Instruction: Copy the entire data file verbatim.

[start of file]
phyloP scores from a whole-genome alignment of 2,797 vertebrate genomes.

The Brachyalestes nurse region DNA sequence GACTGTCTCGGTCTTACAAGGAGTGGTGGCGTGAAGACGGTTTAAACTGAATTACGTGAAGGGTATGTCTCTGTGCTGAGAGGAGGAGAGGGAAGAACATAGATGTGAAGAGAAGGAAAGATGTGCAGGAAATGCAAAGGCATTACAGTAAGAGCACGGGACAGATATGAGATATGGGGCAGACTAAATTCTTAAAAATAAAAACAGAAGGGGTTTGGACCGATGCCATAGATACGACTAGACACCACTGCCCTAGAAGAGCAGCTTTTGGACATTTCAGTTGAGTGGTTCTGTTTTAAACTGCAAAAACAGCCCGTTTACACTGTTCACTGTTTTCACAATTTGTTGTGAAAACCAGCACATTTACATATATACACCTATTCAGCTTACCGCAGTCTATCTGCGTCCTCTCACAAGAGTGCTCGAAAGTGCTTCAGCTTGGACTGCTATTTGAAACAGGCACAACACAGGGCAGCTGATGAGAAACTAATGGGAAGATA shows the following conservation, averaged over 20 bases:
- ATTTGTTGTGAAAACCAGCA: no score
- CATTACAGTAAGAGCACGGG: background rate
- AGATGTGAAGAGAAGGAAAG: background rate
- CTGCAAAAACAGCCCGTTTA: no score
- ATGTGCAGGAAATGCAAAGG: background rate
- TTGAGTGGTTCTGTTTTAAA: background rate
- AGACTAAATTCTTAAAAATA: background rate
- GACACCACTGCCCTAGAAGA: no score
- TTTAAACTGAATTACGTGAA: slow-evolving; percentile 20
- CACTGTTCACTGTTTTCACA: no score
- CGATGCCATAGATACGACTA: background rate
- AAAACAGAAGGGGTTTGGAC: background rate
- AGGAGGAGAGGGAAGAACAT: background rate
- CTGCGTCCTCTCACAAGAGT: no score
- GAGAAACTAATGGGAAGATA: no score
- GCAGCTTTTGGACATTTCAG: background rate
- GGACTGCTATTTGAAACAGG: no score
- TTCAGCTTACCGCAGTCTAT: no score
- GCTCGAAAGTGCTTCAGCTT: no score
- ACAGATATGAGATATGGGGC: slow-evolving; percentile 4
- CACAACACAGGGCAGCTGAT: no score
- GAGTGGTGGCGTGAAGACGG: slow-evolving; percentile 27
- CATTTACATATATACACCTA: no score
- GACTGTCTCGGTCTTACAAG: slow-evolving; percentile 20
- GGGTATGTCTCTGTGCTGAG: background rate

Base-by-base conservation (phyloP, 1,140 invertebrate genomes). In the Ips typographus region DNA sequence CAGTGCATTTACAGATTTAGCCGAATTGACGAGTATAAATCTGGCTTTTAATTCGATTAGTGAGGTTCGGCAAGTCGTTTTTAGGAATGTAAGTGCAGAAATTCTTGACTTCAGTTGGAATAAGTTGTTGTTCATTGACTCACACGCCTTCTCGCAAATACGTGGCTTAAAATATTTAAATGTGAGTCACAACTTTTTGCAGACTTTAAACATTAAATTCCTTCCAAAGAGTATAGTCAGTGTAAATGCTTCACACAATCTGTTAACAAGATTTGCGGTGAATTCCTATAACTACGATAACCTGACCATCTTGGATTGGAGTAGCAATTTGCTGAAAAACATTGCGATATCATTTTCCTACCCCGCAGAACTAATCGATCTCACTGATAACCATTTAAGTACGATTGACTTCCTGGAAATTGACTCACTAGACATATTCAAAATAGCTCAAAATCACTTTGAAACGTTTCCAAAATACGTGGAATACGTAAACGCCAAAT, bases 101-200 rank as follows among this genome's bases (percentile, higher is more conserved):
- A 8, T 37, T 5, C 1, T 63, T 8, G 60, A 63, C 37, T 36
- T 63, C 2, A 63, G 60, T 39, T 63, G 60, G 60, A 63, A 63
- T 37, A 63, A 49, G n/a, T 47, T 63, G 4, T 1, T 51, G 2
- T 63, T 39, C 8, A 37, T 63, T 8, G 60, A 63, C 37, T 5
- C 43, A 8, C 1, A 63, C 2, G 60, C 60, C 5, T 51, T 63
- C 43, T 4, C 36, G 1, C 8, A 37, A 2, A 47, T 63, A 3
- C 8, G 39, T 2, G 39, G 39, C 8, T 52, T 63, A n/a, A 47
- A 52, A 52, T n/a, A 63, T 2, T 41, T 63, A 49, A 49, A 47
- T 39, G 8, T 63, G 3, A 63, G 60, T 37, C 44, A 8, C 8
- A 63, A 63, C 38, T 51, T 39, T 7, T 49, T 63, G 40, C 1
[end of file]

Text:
phyloP scores from a whole-genome alignment of 2,797 vertebrate genomes.

The Brachyalestes nurse region DNA sequence GACTGTCTCGGTCTTACAAGGAGTGGTGGCGTGAAGACGGTTTAAACTGAATTACGTGAAGGGTATGTCTCTGTGCTGAGAGGAGGAGAGGGAAGAACATAGATGTGAAGAGAAGGAAAGATGTGCAGGAAATGCAAAGGCATTACAGTAAGAGCACGGGACAGATATGAGATATGGGGCAGACTAAATTCTTAAAAATAAAAACAGAAGGGGTTTGGACCGATGCCATAGATACGACTAGACACCACTGCCCTAGAAGAGCAGCTTTTGGACATTTCAGTTGAGTGGTTCTGTTTTAAACTGCAAAAACAGCCCGTTTACACTGTTCACTGTTTTCACAATTTGTTGTGAAAACCAGCACATTTACATATATACACCTATTCAGCTTACCGCAGTCTATCTGCGTCCTCTCACAAGAGTGCTCGAAAGTGCTTCAGCTTGGACTGCTATTTGAAACAGGCACAACACAGGGCAGCTGATGAGAAACTAATGGGAAGATA shows the following conservation, averaged over 20 bases:
- ATTTGTTGTGAAAACCAGCA: no score
- CATTACAGTAAGAGCACGGG: background rate
- AGATGTGAAGAGAAGGAAAG: background rate
- CTGCAAAAACAGCCCGTTTA: no score
- ATGTGCAGGAAATGCAAAGG: background rate
- TTGAGTGGTTCTGTTTTAAA: background rate
- AGACTAAATTCTTAAAAATA: background rate
- GACACCACTGCCCTAGAAGA: no score
- TTTAAACTGAATTACGTGAA: slow-evolving; percentile 20
- CACTGTTCACTGTTTTCACA: no score
- CGATGCCATAGATACGACTA: background rate
- AAAACAGAAGGGGTTTGGAC: background rate
- AGGAGGAGAGGGAAGAACAT: background rate
- CTGCGTCCTCTCACAAGAGT: no score
- GAGAAACTAATGGGAAGATA: no score
- GCAGCTTTTGGACATTTCAG: background rate
- GGACTGCTATTTGAAACAGG: no score
- TTCAGCTTACCGCAGTCTAT: no score
- GCTCGAAAGTGCTTCAGCTT: no score
- ACAGATATGAGATATGGGGC: slow-evolving; percentile 4
- CACAACACAGGGCAGCTGAT: no score
- GAGTGGTGGCGTGAAGACGG: slow-evolving; percentile 27
- CATTTACATATATACACCTA: no score
- GACTGTCTCGGTCTTACAAG: slow-evolving; percentile 20
- GGGTATGTCTCTGTGCTGAG: background rate

Base-by-base conservation (phyloP, 1,140 invertebrate genomes). In the Ips typographus region DNA sequence CAGTGCATTTACAGATTTAGCCGAATTGACGAGTATAAATCTGGCTTTTAATTCGATTAGTGAGGTTCGGCAAGTCGTTTTTAGGAATGTAAGTGCAGAAATTCTTGACTTCAGTTGGAATAAGTTGTTGTTCATTGACTCACACGCCTTCTCGCAAATACGTGGCTTAAAATATTTAAATGTGAGTCACAACTTTTTGCAGACTTTAAACATTAAATTCCTTCCAAAGAGTATAGTCAGTGTAAATGCTTCACACAATCTGTTAACAAGATTTGCGGTGAATTCCTATAACTACGATAACCTGACCATCTTGGATTGGAGTAGCAATTTGCTGAAAAACATTGCGATATCATTTTCCTACCCCGCAGAACTAATCGATCTCACTGATAACCATTTAAGTACGATTGACTTCCTGGAAATTGACTCACTAGACATATTCAAAATAGCTCAAAATCACTTTGAAACGTTTCCAAAATACGTGGAATACGTAAACGCCAAAT, bases 101-200 rank as follows among this genome's bases (percentile, higher is more conserved):
- A 8, T 37, T 5, C 1, T 63, T 8, G 60, A 63, C 37, T 36
- T 63, C 2, A 63, G 60, T 39, T 63, G 60, G 60, A 63, A 63
- T 37, A 63, A 49, G n/a, T 47, T 63, G 4, T 1, T 51, G 2
- T 63, T 39, C 8, A 37, T 63, T 8, G 60, A 63, C 37, T 5
- C 43, A 8, C 1, A 63, C 2, G 60, C 60, C 5, T 51, T 63
- C 43, T 4, C 36, G 1, C 8, A 37, A 2, A 47, T 63, A 3
- C 8, G 39, T 2, G 39, G 39, C 8, T 52, T 63, A n/a, A 47
- A 52, A 52, T n/a, A 63, T 2, T 41, T 63, A 49, A 49, A 47
- T 39, G 8, T 63, G 3, A 63, G 60, T 37, C 44, A 8, C 8
- A 63, A 63, C 38, T 51, T 39, T 7, T 49, T 63, G 40, C 1